4. Grocery and household items purchased account for more than 30 cents of every dollar earned. Plan grocery trips, use a list, don't go shopping hungry or with other family members, keep non-food items off the grocery list, take advantage of coupons and sales, avoid the aisles and shop the walls where they keep the basics; buy bulk and freeze where possible.
5. Spend cash, especially for things like groceries and household items. Nothing impacts the mind like peeling cash from the wallet. It causes us to think ahead for tomorrow's needs.
6. Ask for cash discounts, especially on major purchases. When asking for those cash discounts, be sure to talk with a manager or supervisor, and don't do it with an audience. Have the cash ready to lay out on the counter when making an offer. The fear of losing a cash sale often motivates a deal, especially with car, furniture and home electronics stores. Wait for special sales and ask when an item is coming on sale. Retailers will tell you to avoid having your spend at their competitors. Take advantage of rebates.
7. If you have credit cards, limit their use to essential purchases. Note in the checkbook register all charge purchases and deduct the money from the account balance as a way of insuring money will be there to pay the bill. Get rid of all but one or two of the most universally accepted credit cards and shop around for no or low annual fees and lower interest rates.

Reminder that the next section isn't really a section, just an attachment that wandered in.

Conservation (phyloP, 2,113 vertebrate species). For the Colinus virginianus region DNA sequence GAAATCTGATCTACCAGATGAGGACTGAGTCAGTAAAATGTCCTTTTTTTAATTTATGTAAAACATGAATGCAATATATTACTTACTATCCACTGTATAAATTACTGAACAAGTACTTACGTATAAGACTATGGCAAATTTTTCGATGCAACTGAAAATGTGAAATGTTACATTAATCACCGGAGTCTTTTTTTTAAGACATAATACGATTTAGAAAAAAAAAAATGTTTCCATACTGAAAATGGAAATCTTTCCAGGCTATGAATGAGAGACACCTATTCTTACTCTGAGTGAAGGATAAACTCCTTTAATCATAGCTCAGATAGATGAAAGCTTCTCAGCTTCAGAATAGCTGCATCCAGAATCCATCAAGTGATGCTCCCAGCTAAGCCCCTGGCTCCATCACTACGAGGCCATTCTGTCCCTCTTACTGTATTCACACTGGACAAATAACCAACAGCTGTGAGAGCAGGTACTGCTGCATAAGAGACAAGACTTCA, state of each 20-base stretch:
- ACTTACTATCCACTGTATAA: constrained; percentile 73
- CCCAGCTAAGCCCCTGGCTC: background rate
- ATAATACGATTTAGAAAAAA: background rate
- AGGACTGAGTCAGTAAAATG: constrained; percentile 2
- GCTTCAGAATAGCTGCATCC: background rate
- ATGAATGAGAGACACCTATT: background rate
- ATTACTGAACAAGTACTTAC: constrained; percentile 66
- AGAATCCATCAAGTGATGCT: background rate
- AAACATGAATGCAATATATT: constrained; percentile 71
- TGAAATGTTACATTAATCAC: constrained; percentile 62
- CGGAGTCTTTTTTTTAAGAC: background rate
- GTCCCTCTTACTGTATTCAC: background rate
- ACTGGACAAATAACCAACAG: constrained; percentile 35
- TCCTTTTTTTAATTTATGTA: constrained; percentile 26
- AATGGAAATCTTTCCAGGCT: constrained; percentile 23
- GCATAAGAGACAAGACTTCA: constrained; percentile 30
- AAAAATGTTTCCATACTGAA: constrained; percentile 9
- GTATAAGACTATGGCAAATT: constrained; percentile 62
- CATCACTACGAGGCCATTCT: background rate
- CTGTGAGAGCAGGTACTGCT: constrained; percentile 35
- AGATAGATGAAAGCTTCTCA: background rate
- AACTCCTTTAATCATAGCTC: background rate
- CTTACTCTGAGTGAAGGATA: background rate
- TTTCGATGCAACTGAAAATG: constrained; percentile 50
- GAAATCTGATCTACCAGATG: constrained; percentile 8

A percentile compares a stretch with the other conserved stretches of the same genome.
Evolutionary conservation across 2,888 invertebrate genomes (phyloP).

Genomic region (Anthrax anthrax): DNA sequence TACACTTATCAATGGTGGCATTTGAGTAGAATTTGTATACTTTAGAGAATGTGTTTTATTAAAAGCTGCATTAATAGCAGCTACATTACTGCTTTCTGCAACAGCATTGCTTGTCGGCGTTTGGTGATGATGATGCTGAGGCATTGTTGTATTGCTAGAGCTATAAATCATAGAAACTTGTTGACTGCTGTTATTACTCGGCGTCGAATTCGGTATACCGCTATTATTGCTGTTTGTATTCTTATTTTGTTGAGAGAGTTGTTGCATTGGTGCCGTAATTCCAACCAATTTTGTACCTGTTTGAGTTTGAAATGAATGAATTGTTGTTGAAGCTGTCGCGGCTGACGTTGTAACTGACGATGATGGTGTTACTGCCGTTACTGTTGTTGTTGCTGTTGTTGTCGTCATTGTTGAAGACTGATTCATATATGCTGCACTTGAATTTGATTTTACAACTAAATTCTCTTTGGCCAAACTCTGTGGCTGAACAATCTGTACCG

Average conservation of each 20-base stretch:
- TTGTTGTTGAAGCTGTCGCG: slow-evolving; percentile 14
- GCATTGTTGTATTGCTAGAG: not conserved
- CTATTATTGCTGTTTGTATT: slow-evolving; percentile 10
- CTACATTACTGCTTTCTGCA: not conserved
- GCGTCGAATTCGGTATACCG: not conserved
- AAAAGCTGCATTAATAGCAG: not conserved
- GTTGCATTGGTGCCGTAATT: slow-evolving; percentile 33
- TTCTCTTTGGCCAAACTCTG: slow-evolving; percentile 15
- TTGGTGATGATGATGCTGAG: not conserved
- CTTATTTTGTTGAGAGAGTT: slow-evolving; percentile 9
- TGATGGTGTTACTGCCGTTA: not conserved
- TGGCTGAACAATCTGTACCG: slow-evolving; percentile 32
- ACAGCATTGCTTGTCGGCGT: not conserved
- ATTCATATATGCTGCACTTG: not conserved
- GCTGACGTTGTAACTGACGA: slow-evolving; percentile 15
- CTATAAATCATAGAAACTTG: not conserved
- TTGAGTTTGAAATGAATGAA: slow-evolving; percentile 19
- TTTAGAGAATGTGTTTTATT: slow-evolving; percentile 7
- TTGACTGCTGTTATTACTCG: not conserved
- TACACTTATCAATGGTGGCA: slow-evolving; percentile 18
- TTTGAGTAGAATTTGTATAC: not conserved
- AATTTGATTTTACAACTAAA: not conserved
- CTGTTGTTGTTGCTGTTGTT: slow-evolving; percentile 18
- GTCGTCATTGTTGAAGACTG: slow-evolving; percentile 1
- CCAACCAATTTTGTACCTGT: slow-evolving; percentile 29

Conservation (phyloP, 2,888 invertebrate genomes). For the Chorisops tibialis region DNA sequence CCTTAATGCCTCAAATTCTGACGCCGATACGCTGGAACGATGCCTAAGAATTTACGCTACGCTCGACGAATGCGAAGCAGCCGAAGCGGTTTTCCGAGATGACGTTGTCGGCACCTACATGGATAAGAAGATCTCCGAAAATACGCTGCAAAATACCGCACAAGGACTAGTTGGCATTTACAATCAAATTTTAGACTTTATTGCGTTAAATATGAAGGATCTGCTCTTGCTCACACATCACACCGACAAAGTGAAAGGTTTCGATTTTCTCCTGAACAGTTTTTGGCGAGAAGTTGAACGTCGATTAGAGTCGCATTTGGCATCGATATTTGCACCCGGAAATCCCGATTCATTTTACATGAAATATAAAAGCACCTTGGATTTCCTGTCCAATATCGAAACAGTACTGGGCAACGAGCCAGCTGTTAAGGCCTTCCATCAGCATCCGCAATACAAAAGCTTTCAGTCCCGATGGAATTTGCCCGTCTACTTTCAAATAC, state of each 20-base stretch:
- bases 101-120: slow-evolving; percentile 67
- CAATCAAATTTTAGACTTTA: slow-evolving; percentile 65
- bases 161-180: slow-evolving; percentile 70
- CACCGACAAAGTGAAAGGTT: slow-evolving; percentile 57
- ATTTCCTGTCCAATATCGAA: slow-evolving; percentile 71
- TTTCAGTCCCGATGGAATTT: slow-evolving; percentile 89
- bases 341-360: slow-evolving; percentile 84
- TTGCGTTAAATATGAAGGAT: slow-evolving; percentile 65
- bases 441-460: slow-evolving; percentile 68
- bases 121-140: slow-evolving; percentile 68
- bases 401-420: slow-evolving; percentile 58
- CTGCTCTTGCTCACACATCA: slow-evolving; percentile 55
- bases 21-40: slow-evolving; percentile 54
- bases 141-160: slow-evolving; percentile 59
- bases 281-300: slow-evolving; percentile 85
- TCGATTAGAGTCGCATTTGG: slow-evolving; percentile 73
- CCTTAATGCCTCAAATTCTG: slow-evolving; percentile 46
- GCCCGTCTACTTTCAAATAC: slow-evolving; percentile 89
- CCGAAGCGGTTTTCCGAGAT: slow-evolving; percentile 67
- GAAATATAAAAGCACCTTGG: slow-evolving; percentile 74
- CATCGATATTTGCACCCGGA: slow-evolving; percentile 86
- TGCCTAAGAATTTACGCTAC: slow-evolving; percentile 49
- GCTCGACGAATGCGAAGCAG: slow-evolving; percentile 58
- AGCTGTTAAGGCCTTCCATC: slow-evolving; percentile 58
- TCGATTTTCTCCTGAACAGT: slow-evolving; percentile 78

Some people feel they aren't abusing their credit cards because they are able to pay charge purchases in full each month. However, the real issue should be: Is there anything left over regularly going into savings each month? Think accumulation, not consumption.
8. Conduct a complete review of insurance coverage. This should include life, health, income, motor vehicle, household, property and casualty. Determine if it is adequate and ascertain if there is any coverage unneeded or if the same coverage can be had for less money. Can you afford higher deductibles? Unless you are uninsurable, avoid things like credit life, credit disability and credit property insurance and specialty coverage for things like travel accident, cancer and death or dismemberment policies.
9. Do things for yourself you might otherwise pay others for, like lawn maintenance, car washes, simple repairs, etc. Most of us can paint a room in our homes. Preparing a new recipe at home can pay huge rewards - dining out is among the worst dollar values. Renting videos for home viewing, especially for larger families, can save on the entertainment expense. Look around for free entertainment opportunities, concerts, exhibits, tours, etc.
10. Turn a hobby or craft into an income opportunity. Give gifts that don't cost out-of-pocket money, such as baby-sitting time, a special outing for a senior or home-baked breads for singles. Have a garage sale and sell off things you are no longer using. If you haven't used an item in the past year, consider selling it.